I was kinda grossed out at first, but on second thought, it sounded a lot like offal to me - perfectly paleo. Anyone tried this or know how it tastes like? God forbid, does anyone know where to buy it?
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on July 25, 2010
at 01:11 PM
The concept doesn't gross me out - it is, as you said, just offal of a sort - but i don't see the point in ingesting it. I think that the health benefits are overblown. I feel like a healthy female mammal has no nutritional need to do so.
That first article discounted the theory that animals eat the placenta mearly to clean up the site. I disagree strongly. I think it's solely to discourage predators.
I've kept livestock my whole life and herbivores DO clean up the amniotic fluid as well as they can along with eating all traces of placenta. They are very nervous during birthing, even in the safety of their own barnyard. If a doe or a ewe can get her babies up and moved away from the birth site she will NOT eat the placentas.
Honestly, I feel like this is one of those wild Old Wives' Tales (or in this case a New one!) that poorly informed women began and credulous internet moms perpetuate. Can you say Chinese Baby Predictor? #shrug
on July 29, 2010
at 01:41 AM
Hey Mama J
That sounds FANTASTIC and very primal/evolutonary.
The major problem with birthing in industrial countries is postpartum depression which is basically rapid progesterone serum decreased concentrations. In the 'old days' an injection of progestesterone (natural -- not Provera or the other synthetic artificial chemicals these days) was provided and this CURED postpartum depression.
Read: Dr. John Lee MD
imho I think eating the highest source of natural progesterone was probably an evolved instinct in all animals (placenta) for survival of mom and babies...
on July 26, 2010
at 06:32 AM
After my son's homebirth, my midwife's assistant prepared my placenta for me by slicing it, drying it, and grinding it into a powder that she put into capsules. I had them from 3 days postpartum, and I found that they were really helpful during times o intense stress and exhaustion. I would just take 2-3 capsules, and within 30-90 minutes I really could feel a difference; it felt like a deep, deep nourishment. My midwife encouraged it; apparently the hormones flooding our bodies during pregnancy are very concentrated in our placentas, and, during times of imbalance, ingesting some of them can ease the intense transition between pregnancy and post-partum.
I highly recommend it, for anyone interested. As an aside, I almost always trust my nose when it comes to things my body needs, and on those times I felt most out of sorts, I would open up that jar and crave the scent of the capsules. Trust your body!
on July 25, 2010
at 06:42 PM
Personally, I would consider having my own placenta preserved for potential source of stem cells and/or research before I would eat it. It could me more valuable that way. Consider, if it is your own placenta, then all the nutrients in it were assembled by your body via eating the foods you ate. You can just as easily access those nutrients again via eating the same things you ate last time. There will be nothing in that placenta that you can't get by eating your regular food.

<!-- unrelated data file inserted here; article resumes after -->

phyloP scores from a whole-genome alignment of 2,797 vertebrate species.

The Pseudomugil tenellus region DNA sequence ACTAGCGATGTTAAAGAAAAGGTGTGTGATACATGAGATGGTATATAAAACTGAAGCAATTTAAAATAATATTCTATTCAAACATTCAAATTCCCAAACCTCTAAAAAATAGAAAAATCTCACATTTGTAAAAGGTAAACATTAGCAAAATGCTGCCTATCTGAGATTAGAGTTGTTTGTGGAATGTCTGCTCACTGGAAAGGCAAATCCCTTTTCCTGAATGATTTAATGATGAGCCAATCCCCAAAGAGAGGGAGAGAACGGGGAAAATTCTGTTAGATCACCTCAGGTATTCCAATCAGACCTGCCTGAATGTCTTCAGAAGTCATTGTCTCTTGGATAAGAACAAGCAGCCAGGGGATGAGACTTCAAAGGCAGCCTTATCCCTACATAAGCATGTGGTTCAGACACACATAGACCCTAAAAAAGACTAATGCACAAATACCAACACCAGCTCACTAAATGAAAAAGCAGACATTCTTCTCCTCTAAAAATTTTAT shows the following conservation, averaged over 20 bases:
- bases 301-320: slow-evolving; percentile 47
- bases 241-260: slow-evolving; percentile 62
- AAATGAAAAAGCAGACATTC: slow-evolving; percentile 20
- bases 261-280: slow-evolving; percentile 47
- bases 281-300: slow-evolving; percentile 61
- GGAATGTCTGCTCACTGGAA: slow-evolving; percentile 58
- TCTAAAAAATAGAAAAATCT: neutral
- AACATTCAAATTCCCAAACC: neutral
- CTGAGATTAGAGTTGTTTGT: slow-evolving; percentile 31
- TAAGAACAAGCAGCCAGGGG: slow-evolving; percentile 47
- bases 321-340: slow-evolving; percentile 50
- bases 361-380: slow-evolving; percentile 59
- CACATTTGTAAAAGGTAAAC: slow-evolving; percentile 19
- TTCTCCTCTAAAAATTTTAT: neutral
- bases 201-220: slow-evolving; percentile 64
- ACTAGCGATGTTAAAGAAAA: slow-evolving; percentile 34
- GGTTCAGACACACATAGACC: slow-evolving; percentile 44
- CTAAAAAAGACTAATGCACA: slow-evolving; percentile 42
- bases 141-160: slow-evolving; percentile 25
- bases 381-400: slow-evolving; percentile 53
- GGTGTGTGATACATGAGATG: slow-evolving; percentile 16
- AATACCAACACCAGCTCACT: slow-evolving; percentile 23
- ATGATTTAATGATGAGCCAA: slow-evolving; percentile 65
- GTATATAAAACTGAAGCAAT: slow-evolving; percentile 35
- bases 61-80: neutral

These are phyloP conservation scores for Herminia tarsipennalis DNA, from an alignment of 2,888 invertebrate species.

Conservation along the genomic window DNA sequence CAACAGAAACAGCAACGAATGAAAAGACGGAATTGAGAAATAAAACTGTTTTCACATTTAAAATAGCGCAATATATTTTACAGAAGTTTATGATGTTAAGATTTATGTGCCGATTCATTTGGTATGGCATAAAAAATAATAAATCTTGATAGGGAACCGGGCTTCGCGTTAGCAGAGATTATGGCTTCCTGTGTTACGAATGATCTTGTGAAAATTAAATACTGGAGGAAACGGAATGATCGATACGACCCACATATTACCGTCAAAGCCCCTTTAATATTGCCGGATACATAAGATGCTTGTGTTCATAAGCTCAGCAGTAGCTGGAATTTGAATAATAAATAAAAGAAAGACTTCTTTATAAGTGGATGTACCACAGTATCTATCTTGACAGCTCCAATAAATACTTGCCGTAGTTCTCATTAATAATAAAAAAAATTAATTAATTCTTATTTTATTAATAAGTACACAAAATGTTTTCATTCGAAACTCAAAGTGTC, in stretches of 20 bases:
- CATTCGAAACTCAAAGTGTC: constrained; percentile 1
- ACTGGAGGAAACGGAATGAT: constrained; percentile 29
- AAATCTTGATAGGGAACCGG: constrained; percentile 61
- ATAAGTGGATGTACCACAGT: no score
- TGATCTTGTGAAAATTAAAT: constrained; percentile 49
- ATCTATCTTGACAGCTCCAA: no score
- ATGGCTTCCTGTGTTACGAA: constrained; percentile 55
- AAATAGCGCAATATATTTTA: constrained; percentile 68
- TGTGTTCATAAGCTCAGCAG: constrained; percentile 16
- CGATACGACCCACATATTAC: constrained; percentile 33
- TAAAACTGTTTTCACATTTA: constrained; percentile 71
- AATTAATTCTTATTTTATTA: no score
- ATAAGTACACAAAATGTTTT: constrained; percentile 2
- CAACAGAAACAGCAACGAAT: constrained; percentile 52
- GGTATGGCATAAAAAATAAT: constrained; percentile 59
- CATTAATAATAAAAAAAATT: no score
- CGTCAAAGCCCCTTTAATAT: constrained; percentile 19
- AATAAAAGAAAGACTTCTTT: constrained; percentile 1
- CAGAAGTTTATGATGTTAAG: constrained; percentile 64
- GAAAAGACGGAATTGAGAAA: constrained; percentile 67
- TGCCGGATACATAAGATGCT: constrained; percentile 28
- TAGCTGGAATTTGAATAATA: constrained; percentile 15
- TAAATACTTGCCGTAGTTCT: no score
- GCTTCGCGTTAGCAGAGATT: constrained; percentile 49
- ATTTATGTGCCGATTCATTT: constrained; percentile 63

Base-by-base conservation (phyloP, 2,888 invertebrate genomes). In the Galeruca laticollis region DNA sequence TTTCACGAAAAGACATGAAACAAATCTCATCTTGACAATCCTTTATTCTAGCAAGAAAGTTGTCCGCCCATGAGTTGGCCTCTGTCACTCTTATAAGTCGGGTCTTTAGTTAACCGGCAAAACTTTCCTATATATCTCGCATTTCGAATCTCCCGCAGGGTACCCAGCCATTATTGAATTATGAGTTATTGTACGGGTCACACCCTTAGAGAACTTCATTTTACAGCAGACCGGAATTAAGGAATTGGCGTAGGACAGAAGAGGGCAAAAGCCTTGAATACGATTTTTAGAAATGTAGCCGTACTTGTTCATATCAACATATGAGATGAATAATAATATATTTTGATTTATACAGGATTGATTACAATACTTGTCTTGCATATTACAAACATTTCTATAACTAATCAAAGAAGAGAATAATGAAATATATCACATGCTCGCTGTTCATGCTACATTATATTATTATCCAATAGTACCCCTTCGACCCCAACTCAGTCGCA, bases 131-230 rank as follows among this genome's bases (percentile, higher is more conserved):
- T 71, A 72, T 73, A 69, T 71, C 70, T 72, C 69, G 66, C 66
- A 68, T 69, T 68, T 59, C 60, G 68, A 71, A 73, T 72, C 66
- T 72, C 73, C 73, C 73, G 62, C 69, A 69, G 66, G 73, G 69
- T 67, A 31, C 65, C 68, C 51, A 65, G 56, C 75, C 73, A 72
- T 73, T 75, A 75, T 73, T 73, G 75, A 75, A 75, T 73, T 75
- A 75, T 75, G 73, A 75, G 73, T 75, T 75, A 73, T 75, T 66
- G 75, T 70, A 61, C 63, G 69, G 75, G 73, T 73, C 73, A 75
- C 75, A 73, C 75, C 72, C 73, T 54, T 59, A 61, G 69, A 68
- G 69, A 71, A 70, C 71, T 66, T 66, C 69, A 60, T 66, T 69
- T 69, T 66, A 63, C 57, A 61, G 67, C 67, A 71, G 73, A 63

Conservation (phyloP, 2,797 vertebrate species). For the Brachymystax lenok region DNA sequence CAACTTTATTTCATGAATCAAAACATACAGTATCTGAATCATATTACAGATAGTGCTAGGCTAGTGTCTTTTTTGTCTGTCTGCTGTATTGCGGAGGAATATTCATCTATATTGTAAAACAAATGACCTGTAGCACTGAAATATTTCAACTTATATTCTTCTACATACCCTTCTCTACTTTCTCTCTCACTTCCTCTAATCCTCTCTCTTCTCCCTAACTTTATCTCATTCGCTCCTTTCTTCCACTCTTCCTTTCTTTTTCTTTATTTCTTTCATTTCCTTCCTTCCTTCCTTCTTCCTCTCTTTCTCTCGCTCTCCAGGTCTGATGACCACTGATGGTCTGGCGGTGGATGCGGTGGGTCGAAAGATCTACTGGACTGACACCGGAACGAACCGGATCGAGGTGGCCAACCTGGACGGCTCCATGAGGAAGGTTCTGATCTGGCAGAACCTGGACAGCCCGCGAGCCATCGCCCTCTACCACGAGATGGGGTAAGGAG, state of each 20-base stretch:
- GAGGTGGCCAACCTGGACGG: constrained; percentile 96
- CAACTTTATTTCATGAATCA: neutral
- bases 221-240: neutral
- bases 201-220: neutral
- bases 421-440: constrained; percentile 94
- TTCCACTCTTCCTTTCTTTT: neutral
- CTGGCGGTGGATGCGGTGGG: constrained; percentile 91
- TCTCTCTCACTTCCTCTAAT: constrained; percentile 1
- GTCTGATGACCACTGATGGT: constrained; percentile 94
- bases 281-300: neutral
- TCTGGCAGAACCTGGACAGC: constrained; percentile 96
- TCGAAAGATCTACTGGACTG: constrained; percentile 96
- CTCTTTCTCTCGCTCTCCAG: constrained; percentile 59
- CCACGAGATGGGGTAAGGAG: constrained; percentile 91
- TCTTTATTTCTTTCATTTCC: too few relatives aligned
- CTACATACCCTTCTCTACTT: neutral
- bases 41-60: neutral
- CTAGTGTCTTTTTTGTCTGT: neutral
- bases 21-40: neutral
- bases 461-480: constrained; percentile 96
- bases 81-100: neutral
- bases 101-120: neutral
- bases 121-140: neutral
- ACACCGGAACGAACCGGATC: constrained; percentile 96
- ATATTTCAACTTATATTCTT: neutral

Now in the case of animals in nature, besides the issue of cleaning the birth site and hiding from predators, they have no refrigerator full of food and are now tied down taking care of a newborn and must make milk for it. So every bit of food would probably be valuable, be it low grade or high grade. Leaving food sitting on the ground that would not only rot but attract predators would be stupid on multiple counts. So I think there are many reasons to eat the placenta if you are a wild animal, but those reasons may not apply particularly well to humans. The fact that I have never heard of a natural human population that considers placenta eating to be particularly appealing might be another clue that there is nothing special of value there. We don't need to eat placenta because we have hands for which to clean up with and tools and shelters to fight off predators with as well as in tribes, we have other people which would have helped us in our recovery and child rearing.
I also doubt you could find human placenta on the legal open market. Might be able to find animal placenta though. Might be interesting to know what nutrients are in placenta. They say placenta creates some nutrients for the baby but I would guess that most nutrients come from the ambilical cord and float in the amniotic fluid. Also, although there are nutrients, there are probably also waste products from the baby to deal with.
on July 25, 2010
at 06:31 PM
I remember when my dog (sorry that I am going with that, but that's the only reference I have) always tried to eat placenta when she had puppies, but we tried to stop her b/c she always was vomiting later. It was either too much (she was a small dog with always big number of puppies, up to 11!), or not really that needed for her. So it might be that the reason why some mammals consume placenta has nothing to do with possible nutritional benefits, but rather circumstantial ones - cleaning any tracks, minimizing the smell of fresh, young, vulnerable pups, etc.
And I admit I am not attracted to the idea of eating it ;-) And I do like offal! it's just not the same...
on July 25, 2010
at 03:01 PM
I would guess that buying human placenta would be all kinds of illegal in most places in the U.S. and many other countries. Keeping your own - no problem unless you bear your children through the hospital-industrial complex as the woman in Las Vegas found out. :-)